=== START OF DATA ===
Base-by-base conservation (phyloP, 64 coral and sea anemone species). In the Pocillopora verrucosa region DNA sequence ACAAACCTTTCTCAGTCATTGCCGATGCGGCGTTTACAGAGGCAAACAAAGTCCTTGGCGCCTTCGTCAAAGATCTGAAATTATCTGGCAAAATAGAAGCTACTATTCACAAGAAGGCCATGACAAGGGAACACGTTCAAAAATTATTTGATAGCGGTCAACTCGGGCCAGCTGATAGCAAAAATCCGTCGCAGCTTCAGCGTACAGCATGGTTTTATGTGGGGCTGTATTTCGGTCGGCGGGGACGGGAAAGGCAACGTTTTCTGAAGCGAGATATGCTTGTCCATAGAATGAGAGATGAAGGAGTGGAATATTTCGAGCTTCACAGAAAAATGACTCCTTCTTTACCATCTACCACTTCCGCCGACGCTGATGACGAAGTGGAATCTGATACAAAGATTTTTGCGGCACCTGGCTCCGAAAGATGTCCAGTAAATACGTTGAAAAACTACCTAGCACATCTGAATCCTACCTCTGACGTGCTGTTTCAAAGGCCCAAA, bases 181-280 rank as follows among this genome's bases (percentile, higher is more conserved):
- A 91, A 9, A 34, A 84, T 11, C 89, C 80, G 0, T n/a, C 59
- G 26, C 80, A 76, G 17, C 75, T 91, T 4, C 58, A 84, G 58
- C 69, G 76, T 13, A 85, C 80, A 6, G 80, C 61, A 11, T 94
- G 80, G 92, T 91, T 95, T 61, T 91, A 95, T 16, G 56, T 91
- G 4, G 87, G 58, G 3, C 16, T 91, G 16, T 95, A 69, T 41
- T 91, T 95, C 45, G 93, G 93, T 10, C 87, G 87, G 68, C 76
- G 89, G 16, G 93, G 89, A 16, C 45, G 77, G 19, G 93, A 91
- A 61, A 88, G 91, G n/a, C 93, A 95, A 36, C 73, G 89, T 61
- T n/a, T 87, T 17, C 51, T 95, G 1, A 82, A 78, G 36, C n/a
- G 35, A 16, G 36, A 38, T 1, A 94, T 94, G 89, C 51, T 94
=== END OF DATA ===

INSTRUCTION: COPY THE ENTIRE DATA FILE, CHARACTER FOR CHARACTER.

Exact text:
Base-by-base conservation (phyloP, 64 coral and sea anemone species). In the Pocillopora verrucosa region DNA sequence ACAAACCTTTCTCAGTCATTGCCGATGCGGCGTTTACAGAGGCAAACAAAGTCCTTGGCGCCTTCGTCAAAGATCTGAAATTATCTGGCAAAATAGAAGCTACTATTCACAAGAAGGCCATGACAAGGGAACACGTTCAAAAATTATTTGATAGCGGTCAACTCGGGCCAGCTGATAGCAAAAATCCGTCGCAGCTTCAGCGTACAGCATGGTTTTATGTGGGGCTGTATTTCGGTCGGCGGGGACGGGAAAGGCAACGTTTTCTGAAGCGAGATATGCTTGTCCATAGAATGAGAGATGAAGGAGTGGAATATTTCGAGCTTCACAGAAAAATGACTCCTTCTTTACCATCTACCACTTCCGCCGACGCTGATGACGAAGTGGAATCTGATACAAAGATTTTTGCGGCACCTGGCTCCGAAAGATGTCCAGTAAATACGTTGAAAAACTACCTAGCACATCTGAATCCTACCTCTGACGTGCTGTTTCAAAGGCCCAAA, bases 181-280 rank as follows among this genome's bases (percentile, higher is more conserved):
- A 91, A 9, A 34, A 84, T 11, C 89, C 80, G 0, T n/a, C 59
- G 26, C 80, A 76, G 17, C 75, T 91, T 4, C 58, A 84, G 58
- C 69, G 76, T 13, A 85, C 80, A 6, G 80, C 61, A 11, T 94
- G 80, G 92, T 91, T 95, T 61, T 91, A 95, T 16, G 56, T 91
- G 4, G 87, G 58, G 3, C 16, T 91, G 16, T 95, A 69, T 41
- T 91, T 95, C 45, G 93, G 93, T 10, C 87, G 87, G 68, C 76
- G 89, G 16, G 93, G 89, A 16, C 45, G 77, G 19, G 93, A 91
- A 61, A 88, G 91, G n/a, C 93, A 95, A 36, C 73, G 89, T 61
- T n/a, T 87, T 17, C 51, T 95, G 1, A 82, A 78, G 36, C n/a
- G 35, A 16, G 36, A 38, T 1, A 94, T 94, G 89, C 51, T 94